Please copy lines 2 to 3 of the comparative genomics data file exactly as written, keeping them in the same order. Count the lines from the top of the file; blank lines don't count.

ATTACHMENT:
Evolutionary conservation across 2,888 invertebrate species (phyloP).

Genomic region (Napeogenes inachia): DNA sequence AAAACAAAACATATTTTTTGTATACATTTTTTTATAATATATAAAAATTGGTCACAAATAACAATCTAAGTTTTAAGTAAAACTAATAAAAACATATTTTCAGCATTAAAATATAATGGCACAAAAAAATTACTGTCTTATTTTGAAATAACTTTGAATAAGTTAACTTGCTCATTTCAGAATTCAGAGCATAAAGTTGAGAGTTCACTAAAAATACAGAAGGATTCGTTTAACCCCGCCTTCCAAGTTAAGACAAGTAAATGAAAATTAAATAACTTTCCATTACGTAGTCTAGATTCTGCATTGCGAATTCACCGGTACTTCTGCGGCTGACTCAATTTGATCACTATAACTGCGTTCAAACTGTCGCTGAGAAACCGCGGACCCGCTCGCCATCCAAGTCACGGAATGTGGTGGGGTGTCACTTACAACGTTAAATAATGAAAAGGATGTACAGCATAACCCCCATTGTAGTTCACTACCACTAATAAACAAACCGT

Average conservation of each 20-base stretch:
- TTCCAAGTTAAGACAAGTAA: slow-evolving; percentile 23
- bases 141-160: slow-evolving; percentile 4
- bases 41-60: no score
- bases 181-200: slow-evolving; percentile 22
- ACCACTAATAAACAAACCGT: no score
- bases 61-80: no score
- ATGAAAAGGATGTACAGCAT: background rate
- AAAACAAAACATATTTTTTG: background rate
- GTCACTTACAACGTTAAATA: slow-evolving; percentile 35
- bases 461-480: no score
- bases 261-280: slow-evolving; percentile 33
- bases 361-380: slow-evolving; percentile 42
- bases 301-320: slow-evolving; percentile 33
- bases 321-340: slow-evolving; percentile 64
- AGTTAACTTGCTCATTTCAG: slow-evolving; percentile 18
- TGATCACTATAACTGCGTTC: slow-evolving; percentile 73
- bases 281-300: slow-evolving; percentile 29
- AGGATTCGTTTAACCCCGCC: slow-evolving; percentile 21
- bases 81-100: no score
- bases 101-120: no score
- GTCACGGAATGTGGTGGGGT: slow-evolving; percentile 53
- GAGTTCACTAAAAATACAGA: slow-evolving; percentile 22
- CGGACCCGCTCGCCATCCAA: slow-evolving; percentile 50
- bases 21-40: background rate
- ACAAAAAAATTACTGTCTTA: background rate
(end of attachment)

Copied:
Genomic region (Napeogenes inachia): DNA sequence AAAACAAAACATATTTTTTGTATACATTTTTTTATAATATATAAAAATTGGTCACAAATAACAATCTAAGTTTTAAGTAAAACTAATAAAAACATATTTTCAGCATTAAAATATAATGGCACAAAAAAATTACTGTCTTATTTTGAAATAACTTTGAATAAGTTAACTTGCTCATTTCAGAATTCAGAGCATAAAGTTGAGAGTTCACTAAAAATACAGAAGGATTCGTTTAACCCCGCCTTCCAAGTTAAGACAAGTAAATGAAAATTAAATAACTTTCCATTACGTAGTCTAGATTCTGCATTGCGAATTCACCGGTACTTCTGCGGCTGACTCAATTTGATCACTATAACTGCGTTCAAACTGTCGCTGAGAAACCGCGGACCCGCTCGCCATCCAAGTCACGGAATGTGGTGGGGTGTCACTTACAACGTTAAATAATGAAAAGGATGTACAGCATAACCCCCATTGTAGTTCACTACCACTAATAAACAAACCGT

Average conservation of each 20-base stretch: